It was a long and cold winter, but that didn’t stop the student vets. Every fortnight they put on their biggest coats and headed into the city, handing out food parcels to homeless people with pets. They have been making sure no animal goes hungry for years – and neither cold weather nor a pandemic was going to stop them this time.
Students get a bad rap, but they make a huge contribution to our city, often in ways which go unnoticed.
They aren’t perfect (who is?) but having an extra 60,000 vibrant young adults in our city enriches it in a hundred ways, and we would be a poorer place without them.
Every day, thousands of students are doing their bit to help out. Not just through the hundreds of millions of pounds they contribute to our economy, but also with their vital voluntary work and the scientific breakthroughs that have far-reaching benefits for our city and beyond.
Many stay on, building businesses or working for our public services. Some go on to the stage or screen, to become scientists and politicians, renowned engineers and doctors – helping to export Bristol around the world.
The University of Bristol has nearly 29,500 students and UWE Bristol more than 30,000. Most of these eagerly spend their loans – hundreds of millions of pounds worth – on everything from local cafes to bus services.
In fact, a recent report found that spending by our students alone supported 4,540 jobs, and that’s not mentioning the 11,490 jobs the University of Bristol supports through its staff roster and spending with local companies. In total the university contributes £1bn a year to the region.
In 2014/15, the latest period for which figures are available, UWE Bristol supported 8,280 jobs in the region and contributed £400.1m to the local economy.
Meanwhile thousands of students volunteer in Bristol – and never have they been more needed than during the pandemic.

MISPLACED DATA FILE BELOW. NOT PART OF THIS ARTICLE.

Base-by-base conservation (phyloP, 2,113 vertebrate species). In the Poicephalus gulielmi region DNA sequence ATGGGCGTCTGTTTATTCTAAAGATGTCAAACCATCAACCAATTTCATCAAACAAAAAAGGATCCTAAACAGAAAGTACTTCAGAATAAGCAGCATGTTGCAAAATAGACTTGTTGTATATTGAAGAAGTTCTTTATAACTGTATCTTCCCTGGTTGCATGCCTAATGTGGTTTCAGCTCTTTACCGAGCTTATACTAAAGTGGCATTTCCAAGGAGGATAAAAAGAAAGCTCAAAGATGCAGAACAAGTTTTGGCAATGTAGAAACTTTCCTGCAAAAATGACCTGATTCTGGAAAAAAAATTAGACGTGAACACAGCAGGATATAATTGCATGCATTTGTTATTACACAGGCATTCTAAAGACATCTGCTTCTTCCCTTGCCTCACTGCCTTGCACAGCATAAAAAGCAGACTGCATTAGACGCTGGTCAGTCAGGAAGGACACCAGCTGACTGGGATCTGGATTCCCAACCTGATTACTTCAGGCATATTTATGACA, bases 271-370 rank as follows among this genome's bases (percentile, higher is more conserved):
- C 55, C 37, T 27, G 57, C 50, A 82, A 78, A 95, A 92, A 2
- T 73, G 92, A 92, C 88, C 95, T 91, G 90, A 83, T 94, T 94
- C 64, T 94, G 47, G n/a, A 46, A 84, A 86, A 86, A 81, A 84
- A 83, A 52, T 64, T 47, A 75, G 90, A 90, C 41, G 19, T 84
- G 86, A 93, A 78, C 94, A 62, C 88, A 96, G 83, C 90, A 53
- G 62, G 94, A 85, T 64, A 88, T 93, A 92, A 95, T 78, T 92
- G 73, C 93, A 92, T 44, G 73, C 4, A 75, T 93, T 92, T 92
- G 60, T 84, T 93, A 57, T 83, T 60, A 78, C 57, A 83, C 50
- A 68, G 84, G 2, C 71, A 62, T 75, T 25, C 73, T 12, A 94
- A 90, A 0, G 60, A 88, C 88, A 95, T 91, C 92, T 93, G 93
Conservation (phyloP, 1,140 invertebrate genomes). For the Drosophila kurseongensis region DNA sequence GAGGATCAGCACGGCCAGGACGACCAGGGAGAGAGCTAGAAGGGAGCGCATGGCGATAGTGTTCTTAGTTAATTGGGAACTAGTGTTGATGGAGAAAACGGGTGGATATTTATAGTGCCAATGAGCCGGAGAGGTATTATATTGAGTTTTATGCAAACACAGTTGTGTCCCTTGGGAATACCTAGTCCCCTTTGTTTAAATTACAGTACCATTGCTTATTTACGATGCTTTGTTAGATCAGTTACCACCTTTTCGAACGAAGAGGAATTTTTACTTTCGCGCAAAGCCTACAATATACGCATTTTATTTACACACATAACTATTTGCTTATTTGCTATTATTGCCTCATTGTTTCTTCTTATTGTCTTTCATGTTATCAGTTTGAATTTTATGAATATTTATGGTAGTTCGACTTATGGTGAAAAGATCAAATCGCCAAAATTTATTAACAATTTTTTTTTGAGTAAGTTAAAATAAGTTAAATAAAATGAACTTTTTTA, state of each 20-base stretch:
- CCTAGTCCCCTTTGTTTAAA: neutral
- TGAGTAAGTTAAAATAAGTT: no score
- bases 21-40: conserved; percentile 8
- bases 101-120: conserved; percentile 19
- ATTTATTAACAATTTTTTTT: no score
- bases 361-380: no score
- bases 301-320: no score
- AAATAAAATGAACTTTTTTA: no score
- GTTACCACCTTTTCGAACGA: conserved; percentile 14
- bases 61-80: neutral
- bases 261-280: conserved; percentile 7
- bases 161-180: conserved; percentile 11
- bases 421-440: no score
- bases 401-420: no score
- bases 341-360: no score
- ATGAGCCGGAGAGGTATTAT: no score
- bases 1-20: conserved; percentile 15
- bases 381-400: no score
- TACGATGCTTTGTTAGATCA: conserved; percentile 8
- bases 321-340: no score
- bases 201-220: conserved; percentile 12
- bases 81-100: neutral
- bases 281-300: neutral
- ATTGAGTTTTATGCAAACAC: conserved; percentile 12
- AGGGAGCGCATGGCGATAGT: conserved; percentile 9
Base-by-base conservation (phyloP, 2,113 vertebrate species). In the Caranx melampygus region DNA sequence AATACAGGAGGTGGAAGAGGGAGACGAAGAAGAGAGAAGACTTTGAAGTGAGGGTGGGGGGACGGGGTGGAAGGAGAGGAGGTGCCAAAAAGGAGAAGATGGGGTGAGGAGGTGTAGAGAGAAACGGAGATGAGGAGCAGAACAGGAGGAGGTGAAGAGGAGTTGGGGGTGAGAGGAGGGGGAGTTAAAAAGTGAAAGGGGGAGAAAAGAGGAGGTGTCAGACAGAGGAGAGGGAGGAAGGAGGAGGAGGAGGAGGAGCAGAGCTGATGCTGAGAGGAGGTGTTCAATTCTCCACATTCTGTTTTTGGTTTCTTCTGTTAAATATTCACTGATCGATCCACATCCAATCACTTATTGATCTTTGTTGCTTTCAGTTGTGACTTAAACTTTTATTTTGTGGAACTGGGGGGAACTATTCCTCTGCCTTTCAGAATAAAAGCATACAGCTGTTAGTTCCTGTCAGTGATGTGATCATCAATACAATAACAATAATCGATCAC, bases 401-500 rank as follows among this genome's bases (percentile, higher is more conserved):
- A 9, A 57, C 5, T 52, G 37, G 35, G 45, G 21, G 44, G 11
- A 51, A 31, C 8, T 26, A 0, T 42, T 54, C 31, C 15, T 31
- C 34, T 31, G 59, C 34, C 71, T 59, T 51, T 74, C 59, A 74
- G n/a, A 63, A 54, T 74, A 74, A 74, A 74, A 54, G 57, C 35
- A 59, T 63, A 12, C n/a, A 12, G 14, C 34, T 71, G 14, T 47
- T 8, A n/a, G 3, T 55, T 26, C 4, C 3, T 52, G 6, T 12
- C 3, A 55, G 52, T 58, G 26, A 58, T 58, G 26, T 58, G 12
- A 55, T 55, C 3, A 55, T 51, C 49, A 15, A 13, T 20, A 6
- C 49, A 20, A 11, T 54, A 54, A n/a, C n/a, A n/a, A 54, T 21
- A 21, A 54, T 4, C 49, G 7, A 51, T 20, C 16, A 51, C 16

Over the past year more than 500 of our student medics have been working on the NHS frontline. From Abbi, a second year Bristolian determined to help out her home city, to final years like Luke, who gave up his summer to support NHS staff.
But it’s not just medics. A survey found that 30 per cent of our students volunteer in some capacity. Some help out with one of Bristol SU’s 15 student-led projects, others with hundreds of local organisations. Bristol students have been running food banks, sewing period pads for refugees, helping out in people’s gardens, putting in calls to the elderly, working with disability charities and much more.
It’s no different at UWE Bristol, where fashion students have been sewing PPE and delivering food packages worth £1,000 to local food banks.
And, of course, there are the student vets out every fortnight come rain or shine helping the homeless. Later this year they hope to set-up a free vaccination clinic for Bristol pet owners struggling to afford veterinary treatment.
Meanwhile, post-graduate students carry out world-beating research to Bristol. Marceli, a PhD student, has been embedded in a local ICU since the pandemic began, has been using technology to improve outcomes for patients.
Others develop new technology and then turn them into university spin-off companies.
Dr Harry Destecroix co-founded Ziylo while studying for a PhD at Bristol. The company developed new tech to help diabetes sufferers and was recently sold for hundreds of millions of pounds. He’s now the brains behind Science Creates Ventures, a Bristol-based venture capital firm which supports early-stage deep tech companies.
Some students never leave. Take Stephen Dunleavy who studied at Bristol and founded Humble Bee Films, which just produced the beautiful Attenborough’s Life in Colour series for the BBC.
Many, however, do, taking the good name of Bristol with them.
Every year thousands of international students graduate and head home as global ambassadors for Bristol. Others go on to great things: from actors like Simon Pegg and David Walliams, to the former head of MI5 Jonathan Evans and 13 Nobel laureates.
UWE Bristol’s Katie Alcott has helped more than 426,459 people in 617 communities reach safe water since she graduated and set up Frank Water.
Meanwhile, every year 1,400 fresh faced and eager nurses graduate from UWE Bristol. As with our final year medics, many of UWE Bristol’s third-year nurses and midwifery students chose to begin their NHS careers early when the pandemic struck.
Being a second home to nearly 60,000 students would be a huge benefit to any city, but having 60,000 talented, enterprising students so generous with their time? That is truly something to celebrate.
This article originally appeared in Bristol 24/7.